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Based in New York City, Target Interstate Systems focuses much of its efforts on serving the buying community in the surrounding area.

"Our main emphasis is on the I-95 corridor from Washington, DC, up through Maine," said Paul Kazan, president and founder of the firm. "We service most of the major growing regions -- California, Texas, Florida -- getting produce from there to this area."

The company has two divisions -- one dealing in produce and one hauling other goods. Mr. Kazan said that the firm's business is split fairly evenly between those two freight sectors.

In the produce arena, he sees a continuation of the higher rates that have been par for the course for the past couple of years. One major reason is the continuation of the difficult economic times, which have resulted in a decrease in trucks competing for those loads. "The amount of equipment available for produce loads is less than it was," he said.

Mr. Kazan added that there are just fewer shipments being sent from manufacturing regions to the produce producing areas. Because produce truckers have a difficult time getting back to those areas, or they have to take low-paying loads to reach those destinations, the cost for the produce haul increases. "For example, let's say a truck needs to make $9,000 or $10,000 for a round trip," said Mr. Kazan. "If he is only getting $3,000 to get out to California, he's got to make the rest on the produce haul."

If the economy heats up this summer and results in more shipments of manufactured products out West, Mr. Kazan said, one could theorize that produce hauls will be less expensive. But he quickly added that it is virtually impossible to make projections in the produce industry. Weather and many other factors have a great deal to do with the eventual supply needs with regard to trucks. In fact, those factors can easily overshadow anything else.

Founded in 1981, Target Interstate Systems is a third-party, full-service transportation and logistics company dedicated to providing the highest level of quality and reliable service to the perishable fresh fruit and produce industry. The company employs a non-asset based approach, allowing it to custom-tailor logistics solutions for its clients' needs.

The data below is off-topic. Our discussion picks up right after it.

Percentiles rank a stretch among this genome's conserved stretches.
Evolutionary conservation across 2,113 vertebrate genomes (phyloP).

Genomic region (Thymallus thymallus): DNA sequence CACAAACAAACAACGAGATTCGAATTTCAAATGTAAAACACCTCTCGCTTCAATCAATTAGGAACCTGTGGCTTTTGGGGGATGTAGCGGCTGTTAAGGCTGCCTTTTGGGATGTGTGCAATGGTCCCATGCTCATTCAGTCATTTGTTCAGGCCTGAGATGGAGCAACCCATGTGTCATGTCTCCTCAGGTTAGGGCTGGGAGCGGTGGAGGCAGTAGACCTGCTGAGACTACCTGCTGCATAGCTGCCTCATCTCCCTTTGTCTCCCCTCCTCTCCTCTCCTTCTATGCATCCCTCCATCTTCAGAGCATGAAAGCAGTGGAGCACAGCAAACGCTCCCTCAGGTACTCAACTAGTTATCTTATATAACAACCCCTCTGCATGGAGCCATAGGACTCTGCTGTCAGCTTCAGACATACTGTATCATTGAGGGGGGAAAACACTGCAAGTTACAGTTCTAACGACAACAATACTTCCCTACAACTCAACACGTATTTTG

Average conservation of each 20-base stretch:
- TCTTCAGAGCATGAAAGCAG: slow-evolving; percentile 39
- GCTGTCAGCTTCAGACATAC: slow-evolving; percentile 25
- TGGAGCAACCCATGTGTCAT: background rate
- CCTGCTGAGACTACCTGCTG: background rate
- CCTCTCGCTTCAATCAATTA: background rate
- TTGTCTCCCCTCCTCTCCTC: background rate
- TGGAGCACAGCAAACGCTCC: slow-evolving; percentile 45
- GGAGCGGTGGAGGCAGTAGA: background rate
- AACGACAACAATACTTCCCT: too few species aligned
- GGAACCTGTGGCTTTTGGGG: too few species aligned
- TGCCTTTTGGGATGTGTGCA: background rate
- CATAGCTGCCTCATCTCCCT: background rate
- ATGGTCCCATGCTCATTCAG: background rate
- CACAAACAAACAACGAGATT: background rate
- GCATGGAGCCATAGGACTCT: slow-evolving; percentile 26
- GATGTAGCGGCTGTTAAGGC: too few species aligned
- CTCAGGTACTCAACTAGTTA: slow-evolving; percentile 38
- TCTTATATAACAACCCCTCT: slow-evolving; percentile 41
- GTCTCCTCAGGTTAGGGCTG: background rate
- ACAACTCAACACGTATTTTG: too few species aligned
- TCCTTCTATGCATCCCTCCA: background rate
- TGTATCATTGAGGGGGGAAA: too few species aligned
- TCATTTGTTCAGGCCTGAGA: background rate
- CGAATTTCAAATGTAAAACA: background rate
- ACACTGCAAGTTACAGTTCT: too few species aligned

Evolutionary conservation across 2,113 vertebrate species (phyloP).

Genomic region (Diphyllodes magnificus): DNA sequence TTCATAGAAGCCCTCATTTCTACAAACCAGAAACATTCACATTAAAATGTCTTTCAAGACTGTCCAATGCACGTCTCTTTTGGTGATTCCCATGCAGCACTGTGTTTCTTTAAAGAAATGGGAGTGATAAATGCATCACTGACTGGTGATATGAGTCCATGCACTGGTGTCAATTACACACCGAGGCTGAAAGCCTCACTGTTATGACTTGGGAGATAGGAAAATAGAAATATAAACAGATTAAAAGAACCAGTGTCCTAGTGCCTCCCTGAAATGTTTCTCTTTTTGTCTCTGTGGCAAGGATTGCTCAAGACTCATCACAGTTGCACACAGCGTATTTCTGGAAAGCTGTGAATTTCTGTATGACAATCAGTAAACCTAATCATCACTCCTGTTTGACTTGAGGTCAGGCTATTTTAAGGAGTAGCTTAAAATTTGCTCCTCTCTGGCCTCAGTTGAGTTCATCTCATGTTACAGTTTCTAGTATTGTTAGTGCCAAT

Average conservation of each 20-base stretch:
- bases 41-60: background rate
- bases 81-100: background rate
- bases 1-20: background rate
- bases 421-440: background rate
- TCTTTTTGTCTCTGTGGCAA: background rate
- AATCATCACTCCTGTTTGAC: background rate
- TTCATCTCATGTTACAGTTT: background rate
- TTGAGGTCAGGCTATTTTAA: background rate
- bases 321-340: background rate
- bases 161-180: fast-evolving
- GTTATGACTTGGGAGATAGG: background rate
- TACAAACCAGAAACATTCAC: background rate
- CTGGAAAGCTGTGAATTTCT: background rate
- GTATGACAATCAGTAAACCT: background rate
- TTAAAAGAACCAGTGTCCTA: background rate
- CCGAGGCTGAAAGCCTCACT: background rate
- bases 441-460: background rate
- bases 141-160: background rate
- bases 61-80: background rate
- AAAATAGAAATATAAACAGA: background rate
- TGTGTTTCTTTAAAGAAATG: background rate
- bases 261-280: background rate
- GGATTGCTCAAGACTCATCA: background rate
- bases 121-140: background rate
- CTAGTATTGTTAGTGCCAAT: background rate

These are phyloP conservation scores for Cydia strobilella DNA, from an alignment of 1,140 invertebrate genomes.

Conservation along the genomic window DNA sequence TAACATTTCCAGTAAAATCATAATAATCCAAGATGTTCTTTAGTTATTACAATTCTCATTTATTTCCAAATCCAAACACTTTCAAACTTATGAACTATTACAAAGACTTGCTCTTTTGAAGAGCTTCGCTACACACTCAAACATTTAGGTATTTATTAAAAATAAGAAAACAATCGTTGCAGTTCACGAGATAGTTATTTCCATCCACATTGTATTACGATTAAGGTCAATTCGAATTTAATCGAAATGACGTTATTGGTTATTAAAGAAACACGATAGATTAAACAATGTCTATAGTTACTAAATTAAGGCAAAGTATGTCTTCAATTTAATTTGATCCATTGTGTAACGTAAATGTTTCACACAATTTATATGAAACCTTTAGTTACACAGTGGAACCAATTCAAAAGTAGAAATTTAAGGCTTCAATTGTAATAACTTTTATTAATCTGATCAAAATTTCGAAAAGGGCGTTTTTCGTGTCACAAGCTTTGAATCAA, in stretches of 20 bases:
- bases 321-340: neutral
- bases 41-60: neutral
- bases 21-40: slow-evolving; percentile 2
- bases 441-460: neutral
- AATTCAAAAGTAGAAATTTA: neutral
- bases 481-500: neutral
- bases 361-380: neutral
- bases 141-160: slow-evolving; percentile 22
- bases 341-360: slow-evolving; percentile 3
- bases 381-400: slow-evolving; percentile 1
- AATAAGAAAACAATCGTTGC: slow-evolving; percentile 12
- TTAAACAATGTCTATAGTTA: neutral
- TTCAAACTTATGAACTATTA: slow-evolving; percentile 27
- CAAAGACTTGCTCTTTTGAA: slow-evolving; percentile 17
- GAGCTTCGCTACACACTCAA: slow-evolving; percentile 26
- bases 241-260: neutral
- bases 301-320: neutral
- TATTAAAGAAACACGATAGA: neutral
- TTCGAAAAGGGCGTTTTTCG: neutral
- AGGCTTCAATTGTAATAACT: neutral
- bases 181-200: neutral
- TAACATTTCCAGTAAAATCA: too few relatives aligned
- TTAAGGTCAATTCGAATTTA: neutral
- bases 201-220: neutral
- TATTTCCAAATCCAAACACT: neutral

While providing over-the-road truck transportation is its main business, the company also will get involved in arranging for intermodal transportation hauls if that is what the customer requires. In fact, Mr. Kazan believes that alternative transportation methods, most notably the use of rail, will increase for produce hauls in the coming years. He said that a number of factors are combining to make rail more attractive. Two of those factors are increased emphasis on green technology and increasing government regulations on the trucking industry.

There has been much written about the idea that rail transportation is "greener" than trucks since the carbon footprint as measured by tons shipped per mile is much less. But Mr. Kazan said that trucks obviously offer advantages, especially to the produce industry, that far outshine rail transportation. He didn't totally discount the concept that some of the new regulations on truck drivers are taking away some of those advantages, which may be the point of those regulations. "Trucks are much faster than rail" in cross-country deliveries, he said, "but if you continue to limit the amount of time a trucker can drive and add a day to the trip, and make the rail a day faster, the time difference is much less."

He added that there is a role for logistics firms such as his as the use of rail transportation increases. He said that it will still take a broker to arrange the load from the original point of shipment to the rail terminal, and then once again from the end of the rail line to the final destination.